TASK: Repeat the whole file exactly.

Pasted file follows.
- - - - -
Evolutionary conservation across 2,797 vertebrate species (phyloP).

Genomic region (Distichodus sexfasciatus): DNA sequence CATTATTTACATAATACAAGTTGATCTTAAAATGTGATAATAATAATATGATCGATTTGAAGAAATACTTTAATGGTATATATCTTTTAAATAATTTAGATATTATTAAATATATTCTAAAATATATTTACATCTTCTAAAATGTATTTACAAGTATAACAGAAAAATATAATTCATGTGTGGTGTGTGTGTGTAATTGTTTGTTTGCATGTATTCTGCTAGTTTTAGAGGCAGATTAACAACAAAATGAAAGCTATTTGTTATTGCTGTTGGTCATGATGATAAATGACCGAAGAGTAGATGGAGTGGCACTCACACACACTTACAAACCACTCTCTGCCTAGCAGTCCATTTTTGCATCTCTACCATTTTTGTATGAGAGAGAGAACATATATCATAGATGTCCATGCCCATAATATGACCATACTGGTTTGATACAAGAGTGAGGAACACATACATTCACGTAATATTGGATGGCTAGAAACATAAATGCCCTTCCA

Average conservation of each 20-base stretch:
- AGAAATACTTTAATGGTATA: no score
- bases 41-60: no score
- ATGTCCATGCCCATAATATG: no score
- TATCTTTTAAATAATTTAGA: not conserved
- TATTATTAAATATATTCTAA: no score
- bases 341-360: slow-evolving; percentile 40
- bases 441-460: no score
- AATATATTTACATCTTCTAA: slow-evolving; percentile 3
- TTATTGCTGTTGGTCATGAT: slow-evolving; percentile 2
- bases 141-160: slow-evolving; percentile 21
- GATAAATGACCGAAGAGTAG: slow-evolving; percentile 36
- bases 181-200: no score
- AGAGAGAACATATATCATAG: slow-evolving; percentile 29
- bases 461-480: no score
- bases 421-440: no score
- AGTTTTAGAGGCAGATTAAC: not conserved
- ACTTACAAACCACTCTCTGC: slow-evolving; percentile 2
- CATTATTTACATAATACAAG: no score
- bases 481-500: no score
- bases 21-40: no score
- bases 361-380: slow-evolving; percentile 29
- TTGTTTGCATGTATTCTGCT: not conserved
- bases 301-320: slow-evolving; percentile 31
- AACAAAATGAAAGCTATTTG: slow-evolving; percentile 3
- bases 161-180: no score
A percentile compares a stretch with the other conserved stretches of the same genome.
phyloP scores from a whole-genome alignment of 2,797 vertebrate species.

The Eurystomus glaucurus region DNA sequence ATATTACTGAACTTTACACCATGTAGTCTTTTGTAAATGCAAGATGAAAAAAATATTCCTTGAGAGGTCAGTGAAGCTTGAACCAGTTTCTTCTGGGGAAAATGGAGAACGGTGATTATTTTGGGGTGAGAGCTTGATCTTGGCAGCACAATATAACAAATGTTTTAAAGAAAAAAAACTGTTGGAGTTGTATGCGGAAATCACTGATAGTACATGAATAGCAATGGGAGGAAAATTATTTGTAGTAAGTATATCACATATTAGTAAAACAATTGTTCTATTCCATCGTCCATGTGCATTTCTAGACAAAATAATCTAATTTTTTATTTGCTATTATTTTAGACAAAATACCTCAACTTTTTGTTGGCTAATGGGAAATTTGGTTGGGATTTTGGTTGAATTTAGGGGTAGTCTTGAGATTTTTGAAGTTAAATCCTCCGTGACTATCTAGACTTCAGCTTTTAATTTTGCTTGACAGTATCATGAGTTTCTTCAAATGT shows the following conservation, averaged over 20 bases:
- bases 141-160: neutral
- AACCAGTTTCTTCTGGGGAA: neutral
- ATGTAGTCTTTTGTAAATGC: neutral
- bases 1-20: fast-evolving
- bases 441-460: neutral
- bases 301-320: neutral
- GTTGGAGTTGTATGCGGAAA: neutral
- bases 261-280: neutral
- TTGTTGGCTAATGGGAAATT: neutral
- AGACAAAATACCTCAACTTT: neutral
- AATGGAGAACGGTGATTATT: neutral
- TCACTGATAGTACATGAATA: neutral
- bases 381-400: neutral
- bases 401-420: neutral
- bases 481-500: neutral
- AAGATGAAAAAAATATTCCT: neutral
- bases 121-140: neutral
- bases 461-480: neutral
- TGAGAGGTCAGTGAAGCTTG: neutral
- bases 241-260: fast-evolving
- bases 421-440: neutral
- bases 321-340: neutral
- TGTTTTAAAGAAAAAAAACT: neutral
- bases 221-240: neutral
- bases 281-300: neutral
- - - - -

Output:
Evolutionary conservation across 2,797 vertebrate species (phyloP).

Genomic region (Distichodus sexfasciatus): DNA sequence CATTATTTACATAATACAAGTTGATCTTAAAATGTGATAATAATAATATGATCGATTTGAAGAAATACTTTAATGGTATATATCTTTTAAATAATTTAGATATTATTAAATATATTCTAAAATATATTTACATCTTCTAAAATGTATTTACAAGTATAACAGAAAAATATAATTCATGTGTGGTGTGTGTGTGTAATTGTTTGTTTGCATGTATTCTGCTAGTTTTAGAGGCAGATTAACAACAAAATGAAAGCTATTTGTTATTGCTGTTGGTCATGATGATAAATGACCGAAGAGTAGATGGAGTGGCACTCACACACACTTACAAACCACTCTCTGCCTAGCAGTCCATTTTTGCATCTCTACCATTTTTGTATGAGAGAGAGAACATATATCATAGATGTCCATGCCCATAATATGACCATACTGGTTTGATACAAGAGTGAGGAACACATACATTCACGTAATATTGGATGGCTAGAAACATAAATGCCCTTCCA

Average conservation of each 20-base stretch:
- AGAAATACTTTAATGGTATA: no score
- bases 41-60: no score
- ATGTCCATGCCCATAATATG: no score
- TATCTTTTAAATAATTTAGA: not conserved
- TATTATTAAATATATTCTAA: no score
- bases 341-360: slow-evolving; percentile 40
- bases 441-460: no score
- AATATATTTACATCTTCTAA: slow-evolving; percentile 3
- TTATTGCTGTTGGTCATGAT: slow-evolving; percentile 2
- bases 141-160: slow-evolving; percentile 21
- GATAAATGACCGAAGAGTAG: slow-evolving; percentile 36
- bases 181-200: no score
- AGAGAGAACATATATCATAG: slow-evolving; percentile 29
- bases 461-480: no score
- bases 421-440: no score
- AGTTTTAGAGGCAGATTAAC: not conserved
- ACTTACAAACCACTCTCTGC: slow-evolving; percentile 2
- CATTATTTACATAATACAAG: no score
- bases 481-500: no score
- bases 21-40: no score
- bases 361-380: slow-evolving; percentile 29
- TTGTTTGCATGTATTCTGCT: not conserved
- bases 301-320: slow-evolving; percentile 31
- AACAAAATGAAAGCTATTTG: slow-evolving; percentile 3
- bases 161-180: no score
A percentile compares a stretch with the other conserved stretches of the same genome.
phyloP scores from a whole-genome alignment of 2,797 vertebrate species.

The Eurystomus glaucurus region DNA sequence ATATTACTGAACTTTACACCATGTAGTCTTTTGTAAATGCAAGATGAAAAAAATATTCCTTGAGAGGTCAGTGAAGCTTGAACCAGTTTCTTCTGGGGAAAATGGAGAACGGTGATTATTTTGGGGTGAGAGCTTGATCTTGGCAGCACAATATAACAAATGTTTTAAAGAAAAAAAACTGTTGGAGTTGTATGCGGAAATCACTGATAGTACATGAATAGCAATGGGAGGAAAATTATTTGTAGTAAGTATATCACATATTAGTAAAACAATTGTTCTATTCCATCGTCCATGTGCATTTCTAGACAAAATAATCTAATTTTTTATTTGCTATTATTTTAGACAAAATACCTCAACTTTTTGTTGGCTAATGGGAAATTTGGTTGGGATTTTGGTTGAATTTAGGGGTAGTCTTGAGATTTTTGAAGTTAAATCCTCCGTGACTATCTAGACTTCAGCTTTTAATTTTGCTTGACAGTATCATGAGTTTCTTCAAATGT shows the following conservation, averaged over 20 bases:
- bases 141-160: neutral
- AACCAGTTTCTTCTGGGGAA: neutral
- ATGTAGTCTTTTGTAAATGC: neutral
- bases 1-20: fast-evolving
- bases 441-460: neutral
- bases 301-320: neutral
- GTTGGAGTTGTATGCGGAAA: neutral
- bases 261-280: neutral
- TTGTTGGCTAATGGGAAATT: neutral
- AGACAAAATACCTCAACTTT: neutral
- AATGGAGAACGGTGATTATT: neutral
- TCACTGATAGTACATGAATA: neutral
- bases 381-400: neutral
- bases 401-420: neutral
- bases 481-500: neutral
- AAGATGAAAAAAATATTCCT: neutral
- bases 121-140: neutral
- bases 461-480: neutral
- TGAGAGGTCAGTGAAGCTTG: neutral
- bases 241-260: fast-evolving
- bases 421-440: neutral
- bases 321-340: neutral
- TGTTTTAAAGAAAAAAAACT: neutral
- bases 221-240: neutral
- bases 281-300: neutral